3 Questions About Centers for Teaching and Learning

What I would have asked if I were attending the POD conference.

October 11, 2015

I wish that I was going to the 2015 POD Conference

Are you going?

Since I’m unable to attend the meeting, here are 3 Center for Teaching and Learning (CTL) questions that I would have asked:

Question 1: Are Centers for Teaching and Learning gaining a greater thought leadership voice within individual campuses and across higher education?

There is an explosion of interest in learning. Part of this elevated interest can be traced to advances in our theoretical and empirical understanding of how learning works. The scholarship of teaching and learning (SOTL) is finding a wide audience across higher education. All the excitement around online learning, (both open and traditional), has also directed more attention to teaching and learning. Learning analytics promise to bring more evidence-based practices into course design and teaching.

How has all this increased interest in learning translated into in the ability of Teaching and Learning Centers to have strategic influence on campus? Are CTL leaders getting a seat at institutional leadership tables? Are postsecondary reporting structures changing to encompass the priorities of the CTL profession? What are examples of schools where Centers for Teaching and Learning are operating at high levels of visibility and campus thought leadership?

Question 2:  How are CTL organizational structures and staffing levels changing?

I keep hearing about schools that have reorganized and reconstituted their teaching centers. From what I can pick up, it seems as if their is an expansion of the CTL mission to encompass more campus activities. Digital and experiential learning initiatives seem to be being brought under the CTL roof. Instructional designers and assessment experts seem to be joining CTL staffs.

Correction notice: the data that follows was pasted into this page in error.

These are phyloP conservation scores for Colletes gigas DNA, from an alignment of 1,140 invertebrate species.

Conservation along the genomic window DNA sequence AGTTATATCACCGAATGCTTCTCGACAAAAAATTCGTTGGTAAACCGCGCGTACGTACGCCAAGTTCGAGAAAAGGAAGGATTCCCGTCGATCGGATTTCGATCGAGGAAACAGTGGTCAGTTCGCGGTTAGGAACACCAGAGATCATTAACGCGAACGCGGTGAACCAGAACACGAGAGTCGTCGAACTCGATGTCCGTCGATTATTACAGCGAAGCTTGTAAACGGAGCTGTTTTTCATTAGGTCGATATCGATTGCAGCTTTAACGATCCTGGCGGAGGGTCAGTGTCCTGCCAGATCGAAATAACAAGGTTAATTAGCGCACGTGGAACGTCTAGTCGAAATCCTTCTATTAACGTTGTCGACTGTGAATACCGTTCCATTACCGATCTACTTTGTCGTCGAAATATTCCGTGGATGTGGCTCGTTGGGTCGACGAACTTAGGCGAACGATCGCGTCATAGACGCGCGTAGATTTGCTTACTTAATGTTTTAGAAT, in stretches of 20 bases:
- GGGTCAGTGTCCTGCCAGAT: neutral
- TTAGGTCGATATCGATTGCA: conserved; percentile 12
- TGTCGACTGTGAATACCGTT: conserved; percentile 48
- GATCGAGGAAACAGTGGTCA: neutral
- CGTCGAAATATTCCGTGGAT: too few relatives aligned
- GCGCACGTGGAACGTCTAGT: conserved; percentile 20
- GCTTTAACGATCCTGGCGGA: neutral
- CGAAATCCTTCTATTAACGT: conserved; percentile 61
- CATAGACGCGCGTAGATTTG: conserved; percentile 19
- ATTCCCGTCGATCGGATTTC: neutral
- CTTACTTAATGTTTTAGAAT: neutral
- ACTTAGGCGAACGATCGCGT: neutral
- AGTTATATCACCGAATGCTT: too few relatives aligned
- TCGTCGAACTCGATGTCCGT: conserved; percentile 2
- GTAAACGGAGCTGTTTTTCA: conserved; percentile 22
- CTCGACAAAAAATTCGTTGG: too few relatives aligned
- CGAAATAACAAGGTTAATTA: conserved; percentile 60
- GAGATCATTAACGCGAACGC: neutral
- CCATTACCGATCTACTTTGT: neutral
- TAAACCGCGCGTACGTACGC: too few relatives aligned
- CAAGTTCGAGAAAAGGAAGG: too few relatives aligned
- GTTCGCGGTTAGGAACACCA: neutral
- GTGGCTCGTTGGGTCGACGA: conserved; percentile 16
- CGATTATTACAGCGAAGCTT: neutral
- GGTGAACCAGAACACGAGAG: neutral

What I don’t know is if this is a real trend, or if I’m just assuming that this trend is real from the non-representative stories that I’m hearing? Is there data on nationwide changes in CTL mission, headcount, and organizational structure? Who collects and disseminates this CTL organizational data?

Question 3: How is the relationship between CTL organizations and departments of Academic Computing changing?

My experience is that instructional designers and educational technologists often work in Academic Computing departments. Historically, the Centers for Teaching and Learning focus on faculty development, and the Academic Computing units run the learning management system (LMS), as well as work with faculty on technology-enabled teaching.

From what I’ve seen, however, the divide in the work between the CTL and Academic Computing is breaking down. Instructional designers are all about learning, with technology only one of the methods that they use. CTL and Academic Computing professionals share a similar grounding in pedagogical theory, and have similar goals for collaborating with faculty to improve learning.   I’m curious about how all this plays out in how CTL and Academic Computing units work together? How does an increasingly shared mission, and common theoretical and academic orientation, translate organizationally and logistically?

How would you answer these questions?

What CTL questions would you like to have answered?



Back to Top